- US lawmakers are not in support of President Donald Trump's travel ban on Nigeria and five other countries, mainly from the African continent
- Speaker of the US House of Reps, Nancy Pelosi, views the ban as discriminatory because it reportedly has a religious undertone
- Pelosi and other lawmakers have, therefore, decided to reverse the ban and prevent the same kind in the future by speedily passing a 'No Ban Act' before the Congress
Some key lawmakers of the United States Congress are unhappy with the travel ban placed on immigrants from Nigeria by the North American country's president, Donald Trump.
According to reports in Fox News, the Speaker of the US House of Representatives, Nancy Pelosi, is leading the charge to have the policy reversed.
The report quotes Speaker Pelosi as saying that she found the travel ban which was imposed on the night of Friday, January 31 to be discriminatory against Nigeria and the five other countries on the list.
A statement by Pelosi: “The Trump administration’s expansion of its outrageous, un-American travel ban threatens our security, our values and the rule of law.
"The sweeping rule, barring more than 350 million individuals from predominantly African nations from travelling to the United States, is discrimination disguised as policy."
Pelosi also accused the US president of undermining American heritage which is built on immigrants.
“With this latest callous decision, the President has doubled down on his cruelty and further undermined our global leadership, our Constitution and our proud heritage as a nation of immigrants,” Pelosi added in the statement.
The Speaker said the US House of Reps would speed up the passage of its No ban Act to reverse Trump's policy which the American president's opposition view as a religious ban, targetting largely Muslim countries.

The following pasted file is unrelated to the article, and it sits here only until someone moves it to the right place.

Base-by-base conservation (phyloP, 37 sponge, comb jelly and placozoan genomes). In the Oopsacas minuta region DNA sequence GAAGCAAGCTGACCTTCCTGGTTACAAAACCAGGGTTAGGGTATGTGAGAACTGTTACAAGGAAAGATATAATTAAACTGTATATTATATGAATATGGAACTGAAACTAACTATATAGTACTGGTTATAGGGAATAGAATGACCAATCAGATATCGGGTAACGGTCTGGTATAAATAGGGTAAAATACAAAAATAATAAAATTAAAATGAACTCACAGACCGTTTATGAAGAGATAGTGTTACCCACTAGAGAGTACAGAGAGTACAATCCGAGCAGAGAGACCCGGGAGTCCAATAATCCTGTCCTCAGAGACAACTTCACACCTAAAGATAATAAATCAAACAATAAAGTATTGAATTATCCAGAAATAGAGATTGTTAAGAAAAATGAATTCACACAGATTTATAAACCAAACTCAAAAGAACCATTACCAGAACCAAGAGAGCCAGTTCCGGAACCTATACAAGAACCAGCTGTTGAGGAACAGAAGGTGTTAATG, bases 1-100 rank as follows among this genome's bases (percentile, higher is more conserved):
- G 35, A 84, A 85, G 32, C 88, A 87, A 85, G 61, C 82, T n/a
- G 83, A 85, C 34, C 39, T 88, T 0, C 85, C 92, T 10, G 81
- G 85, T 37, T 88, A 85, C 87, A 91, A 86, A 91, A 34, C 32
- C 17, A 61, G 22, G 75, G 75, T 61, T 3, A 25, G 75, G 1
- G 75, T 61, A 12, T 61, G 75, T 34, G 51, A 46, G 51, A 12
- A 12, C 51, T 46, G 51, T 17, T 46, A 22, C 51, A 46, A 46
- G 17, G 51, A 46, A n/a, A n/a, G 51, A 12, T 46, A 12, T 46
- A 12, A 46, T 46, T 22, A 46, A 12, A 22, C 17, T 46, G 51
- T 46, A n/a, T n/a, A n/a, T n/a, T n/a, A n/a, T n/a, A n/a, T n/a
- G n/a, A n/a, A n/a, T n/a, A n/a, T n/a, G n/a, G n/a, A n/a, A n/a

On Nigeria's part, Legit.ng reported earlier that the presidency reacted to the travel ban by announcing that a committee was set up to look into the matter.
A statement on the Nigerian Presidency's official Twitter handle said the committee will be chaired by the minister of interior, Rauf Aregbesola.
In other reactions from Nigeria, a former vice president of the country, Atiku Abubakar expressed sadness at the visa ban on Nigeria which also affected countries like Eritrea, Sudan, Tanzania, Kyrgyzstan and Myanmar.
He called on the administration of Trump to consider the role Nigeria played in partnership with the US, in bringing peace to Liberia which now enjoys democracy.
But a former senator and firsthand critic of the President Buhari-administration, Shehu Sani, said the US was entitled to its decision.
The rights activist hinted that the Nigerian presidency had made policy decisions that did not go down well with other countries too in recent times- and he gave an example.
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